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This is the 9.5mm Pathé Baby projector and film (reduction prints).

9.5mm, a safety stock (not flammable) developed for home use, was invented in France in 1922, pre-dating the familiar 16mm gauge by one year.   Previously, Pathé had offered a safety stock on 28mm, which proved too expensive to see widespread use.  9.5mm took off, becoming extremely popular in Europe where it is still used to this day by amateur filmmakers.  9.5mm was sold in the USA as well, but 16mm proved to be more commonly used by North Americans, which is why many of us have never heard of 9.5mm film.


As you can see in this image, the 9.5mm gauge features a perforation between the frames instead of along the side (which is the standard for all other film gauges used today).  This affords greater real estate for the image, as leaving space along the edge for the perforation is not necessary.  This narrow film has the image area almost as big as 16mm.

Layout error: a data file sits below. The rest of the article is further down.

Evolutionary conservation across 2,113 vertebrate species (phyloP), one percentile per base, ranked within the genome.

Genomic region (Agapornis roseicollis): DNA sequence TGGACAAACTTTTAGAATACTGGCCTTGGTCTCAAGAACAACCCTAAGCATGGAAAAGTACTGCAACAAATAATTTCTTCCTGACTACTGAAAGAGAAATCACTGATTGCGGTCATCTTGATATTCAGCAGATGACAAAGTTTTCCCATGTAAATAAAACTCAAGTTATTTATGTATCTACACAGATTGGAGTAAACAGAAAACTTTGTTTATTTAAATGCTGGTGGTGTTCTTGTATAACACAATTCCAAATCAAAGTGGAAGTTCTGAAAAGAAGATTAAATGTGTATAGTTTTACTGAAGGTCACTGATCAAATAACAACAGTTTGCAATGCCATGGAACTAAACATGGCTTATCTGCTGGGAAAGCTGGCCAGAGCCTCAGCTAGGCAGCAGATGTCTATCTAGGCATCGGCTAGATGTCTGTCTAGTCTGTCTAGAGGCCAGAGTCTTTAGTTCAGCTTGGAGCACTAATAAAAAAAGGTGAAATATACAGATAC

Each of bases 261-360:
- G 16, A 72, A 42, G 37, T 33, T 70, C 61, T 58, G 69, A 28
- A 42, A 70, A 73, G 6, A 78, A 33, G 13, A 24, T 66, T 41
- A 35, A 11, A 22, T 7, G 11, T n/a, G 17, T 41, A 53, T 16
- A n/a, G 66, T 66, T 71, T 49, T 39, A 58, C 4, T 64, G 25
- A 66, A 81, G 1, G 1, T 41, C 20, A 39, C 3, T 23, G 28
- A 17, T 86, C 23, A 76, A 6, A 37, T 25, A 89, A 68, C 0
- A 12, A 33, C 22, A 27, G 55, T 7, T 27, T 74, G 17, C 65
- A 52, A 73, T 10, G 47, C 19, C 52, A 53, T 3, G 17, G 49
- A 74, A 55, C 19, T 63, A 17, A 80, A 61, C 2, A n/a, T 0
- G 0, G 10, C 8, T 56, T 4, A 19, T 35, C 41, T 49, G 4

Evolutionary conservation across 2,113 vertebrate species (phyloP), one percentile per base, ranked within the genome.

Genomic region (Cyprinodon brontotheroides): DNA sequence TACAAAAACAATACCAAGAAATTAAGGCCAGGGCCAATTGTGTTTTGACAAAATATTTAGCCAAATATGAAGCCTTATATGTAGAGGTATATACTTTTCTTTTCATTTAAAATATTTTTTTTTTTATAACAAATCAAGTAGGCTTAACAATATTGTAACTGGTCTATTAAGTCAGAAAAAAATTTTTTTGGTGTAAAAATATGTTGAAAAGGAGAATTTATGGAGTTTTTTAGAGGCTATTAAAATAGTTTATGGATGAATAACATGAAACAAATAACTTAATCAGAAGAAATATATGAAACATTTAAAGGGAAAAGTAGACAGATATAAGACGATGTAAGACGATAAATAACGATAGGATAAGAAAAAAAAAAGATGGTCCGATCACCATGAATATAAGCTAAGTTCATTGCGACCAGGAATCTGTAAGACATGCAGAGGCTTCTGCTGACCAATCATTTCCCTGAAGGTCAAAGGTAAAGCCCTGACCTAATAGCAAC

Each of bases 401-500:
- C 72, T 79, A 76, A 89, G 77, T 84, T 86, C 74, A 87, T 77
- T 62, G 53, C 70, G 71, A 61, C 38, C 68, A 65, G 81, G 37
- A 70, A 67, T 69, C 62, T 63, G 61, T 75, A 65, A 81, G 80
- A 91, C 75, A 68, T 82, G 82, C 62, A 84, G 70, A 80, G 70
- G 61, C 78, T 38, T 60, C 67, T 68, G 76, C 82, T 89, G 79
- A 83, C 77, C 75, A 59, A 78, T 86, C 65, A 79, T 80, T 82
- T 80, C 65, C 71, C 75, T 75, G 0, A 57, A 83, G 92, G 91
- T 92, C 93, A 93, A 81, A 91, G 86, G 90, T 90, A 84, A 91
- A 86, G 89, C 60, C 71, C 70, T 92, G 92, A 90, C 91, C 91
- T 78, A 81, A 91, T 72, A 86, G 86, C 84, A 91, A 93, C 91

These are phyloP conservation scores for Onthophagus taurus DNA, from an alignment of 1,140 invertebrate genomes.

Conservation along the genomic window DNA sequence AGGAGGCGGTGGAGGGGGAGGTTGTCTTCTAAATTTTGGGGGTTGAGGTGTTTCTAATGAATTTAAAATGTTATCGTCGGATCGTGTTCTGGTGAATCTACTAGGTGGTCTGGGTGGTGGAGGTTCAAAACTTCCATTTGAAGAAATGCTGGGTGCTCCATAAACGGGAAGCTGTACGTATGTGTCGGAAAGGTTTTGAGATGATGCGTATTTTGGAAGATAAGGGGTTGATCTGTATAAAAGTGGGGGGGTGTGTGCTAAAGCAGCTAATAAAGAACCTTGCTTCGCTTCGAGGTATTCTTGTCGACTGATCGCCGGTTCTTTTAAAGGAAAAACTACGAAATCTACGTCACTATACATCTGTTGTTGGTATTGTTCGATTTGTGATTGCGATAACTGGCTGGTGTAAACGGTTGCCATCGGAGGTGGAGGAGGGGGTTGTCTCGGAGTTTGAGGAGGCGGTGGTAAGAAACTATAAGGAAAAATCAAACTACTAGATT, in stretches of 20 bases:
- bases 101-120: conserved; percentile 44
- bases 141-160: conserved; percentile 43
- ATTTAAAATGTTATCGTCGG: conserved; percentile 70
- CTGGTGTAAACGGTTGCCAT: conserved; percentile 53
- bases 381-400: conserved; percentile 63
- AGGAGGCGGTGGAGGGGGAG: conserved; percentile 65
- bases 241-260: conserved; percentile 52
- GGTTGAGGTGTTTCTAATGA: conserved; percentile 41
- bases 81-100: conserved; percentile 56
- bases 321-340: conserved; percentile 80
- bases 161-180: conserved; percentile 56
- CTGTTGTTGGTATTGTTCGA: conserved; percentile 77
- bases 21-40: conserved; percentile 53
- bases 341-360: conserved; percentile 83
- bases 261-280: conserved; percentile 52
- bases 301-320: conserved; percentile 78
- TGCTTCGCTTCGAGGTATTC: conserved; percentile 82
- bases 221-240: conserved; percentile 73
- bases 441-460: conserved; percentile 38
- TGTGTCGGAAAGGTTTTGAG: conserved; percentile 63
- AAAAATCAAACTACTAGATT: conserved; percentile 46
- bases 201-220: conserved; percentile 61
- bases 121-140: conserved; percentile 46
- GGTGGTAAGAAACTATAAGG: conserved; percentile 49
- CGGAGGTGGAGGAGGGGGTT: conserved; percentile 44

9.5mm was an early amateur film stock, used by people to make home movies.  Pathé initially included instructions and equipment for developing the film at home as well, but difficulty in achieving consistent results led most people to send it away for processing.

The glassed-in circle at the bottom of the projector is an enclosed film take-up area.  The projector can play two sizes of film cartridges, lengths of 8.5 meters or 20 meters.


The films in this box are reduction prints of  French, English, and American condensed films, sold in France.   The projector features a mechanism which stops the film for a few seconds when it is signaled to do so by a notch on the edge of the film.  This was employed for commercial films, freezing the film on a title card, saving precious film stock for moving image instead of using it up making longer title cards.

For more information on 9.5mm and the long history of home movie technology, see Alan Kattelle’s exhaustive book on the subject, Home Movies (Nashua: Transition Publishing, 2000.)